|7 Oct 1887||"The agitation for an extension of the tram line, which has been going the rounds of the district, has at length reached Adamstown."|
|18 Sep 1893||"On Thursday an officer from the Department of Public Works met the Mayor and aldermen on the matter of the extension of the tramway from Broadmeadow to Adamstown."|
|24 Oct 1898||Municipal conference calls for tramway service to Adamstown.|
|1 Nov 1899|
31 Oct 1899
|"The Cabinet decided to-day to construct the tramway extensions from Broadmeadow to Adamstown and from Tighe's Hill to Mayfield."|
|2 Nov 1899||"The announcement in yesterday's 'Herald' that the Government had agreed to construct the tramway from Broadmeadow to Adamstown has given great satisfaction to residents and the public generally. The survey for the tramline was made five years ago."|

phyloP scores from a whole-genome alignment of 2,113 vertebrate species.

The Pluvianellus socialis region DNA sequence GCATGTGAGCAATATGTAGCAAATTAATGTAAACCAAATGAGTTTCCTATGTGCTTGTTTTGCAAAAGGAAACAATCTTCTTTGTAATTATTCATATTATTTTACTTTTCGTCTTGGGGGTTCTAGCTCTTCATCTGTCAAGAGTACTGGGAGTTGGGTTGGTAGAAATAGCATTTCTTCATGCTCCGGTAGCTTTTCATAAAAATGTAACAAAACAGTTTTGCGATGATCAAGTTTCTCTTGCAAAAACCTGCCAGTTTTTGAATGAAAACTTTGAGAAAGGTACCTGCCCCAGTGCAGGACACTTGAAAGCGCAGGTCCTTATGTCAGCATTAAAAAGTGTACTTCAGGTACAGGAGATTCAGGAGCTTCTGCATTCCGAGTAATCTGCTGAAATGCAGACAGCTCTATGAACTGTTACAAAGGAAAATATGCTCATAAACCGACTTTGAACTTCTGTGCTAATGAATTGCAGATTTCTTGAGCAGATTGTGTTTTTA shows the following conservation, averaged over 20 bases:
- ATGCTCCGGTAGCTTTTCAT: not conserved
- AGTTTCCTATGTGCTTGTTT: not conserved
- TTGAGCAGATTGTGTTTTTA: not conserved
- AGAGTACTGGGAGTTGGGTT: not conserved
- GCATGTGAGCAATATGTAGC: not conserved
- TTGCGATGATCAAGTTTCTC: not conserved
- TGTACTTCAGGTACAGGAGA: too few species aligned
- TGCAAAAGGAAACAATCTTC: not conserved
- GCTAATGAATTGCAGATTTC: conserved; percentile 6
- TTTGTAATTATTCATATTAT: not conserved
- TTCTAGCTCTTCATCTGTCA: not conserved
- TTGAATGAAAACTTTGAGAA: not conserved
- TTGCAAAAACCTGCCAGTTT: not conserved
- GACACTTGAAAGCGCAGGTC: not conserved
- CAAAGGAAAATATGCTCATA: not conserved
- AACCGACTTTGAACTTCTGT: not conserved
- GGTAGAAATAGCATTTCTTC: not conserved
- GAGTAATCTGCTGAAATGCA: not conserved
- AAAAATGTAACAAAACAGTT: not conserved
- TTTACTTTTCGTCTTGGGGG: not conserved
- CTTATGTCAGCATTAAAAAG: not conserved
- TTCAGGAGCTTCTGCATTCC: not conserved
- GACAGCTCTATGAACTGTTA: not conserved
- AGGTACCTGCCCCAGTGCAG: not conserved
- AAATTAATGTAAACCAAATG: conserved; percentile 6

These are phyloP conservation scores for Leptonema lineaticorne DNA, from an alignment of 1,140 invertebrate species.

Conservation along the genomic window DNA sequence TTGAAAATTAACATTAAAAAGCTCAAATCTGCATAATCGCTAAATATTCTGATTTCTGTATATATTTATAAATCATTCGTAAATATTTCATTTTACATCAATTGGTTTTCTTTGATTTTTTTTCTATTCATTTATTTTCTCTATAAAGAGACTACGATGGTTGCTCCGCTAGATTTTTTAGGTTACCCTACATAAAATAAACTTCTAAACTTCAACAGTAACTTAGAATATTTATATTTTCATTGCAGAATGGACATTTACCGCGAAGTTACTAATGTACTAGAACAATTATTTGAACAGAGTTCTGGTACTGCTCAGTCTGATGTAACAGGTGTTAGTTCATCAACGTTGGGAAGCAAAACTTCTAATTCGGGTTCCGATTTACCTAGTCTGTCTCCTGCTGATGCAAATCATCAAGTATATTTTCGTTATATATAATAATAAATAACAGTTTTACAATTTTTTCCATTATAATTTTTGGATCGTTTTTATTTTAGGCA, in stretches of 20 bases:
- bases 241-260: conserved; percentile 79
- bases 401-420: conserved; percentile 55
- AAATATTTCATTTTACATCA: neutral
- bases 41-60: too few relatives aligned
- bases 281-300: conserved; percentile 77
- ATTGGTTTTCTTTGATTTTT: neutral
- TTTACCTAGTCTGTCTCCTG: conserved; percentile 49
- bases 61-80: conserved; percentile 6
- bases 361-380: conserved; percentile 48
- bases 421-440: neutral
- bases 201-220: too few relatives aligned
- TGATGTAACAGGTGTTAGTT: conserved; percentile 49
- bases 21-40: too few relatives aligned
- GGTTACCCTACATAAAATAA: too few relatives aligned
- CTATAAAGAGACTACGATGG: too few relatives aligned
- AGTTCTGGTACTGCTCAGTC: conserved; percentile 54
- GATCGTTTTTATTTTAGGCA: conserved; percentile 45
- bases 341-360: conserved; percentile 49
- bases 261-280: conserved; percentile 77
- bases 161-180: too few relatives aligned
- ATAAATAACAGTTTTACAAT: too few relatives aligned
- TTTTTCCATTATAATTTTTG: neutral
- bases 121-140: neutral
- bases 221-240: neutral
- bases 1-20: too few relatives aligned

|6 Jan 1900||"The plans and book of reference are now open for inspection at the office of the Minister for Public Works for the line of tramway authorised to be constructed from Newcastle to Adamstown. All persons who may be interested in the lands through which the line will run are required to lodge any objections on or before the 26th inst."|
|20 Jan 1900||"The amount of work that the tramway extension from Broadmeadow to Adamstown will provide has caused considerable disappointment to be felt by the local unemployed, many of whom were more than hoping that the work would be sufficient to enable them to relieve families dependent on them. But there should not have been disappointment, as it was not at any time officially represented that the extension, the length of which is only a mile, covering an easy route, and requiring only simple work, would provide employment for a large number of men."|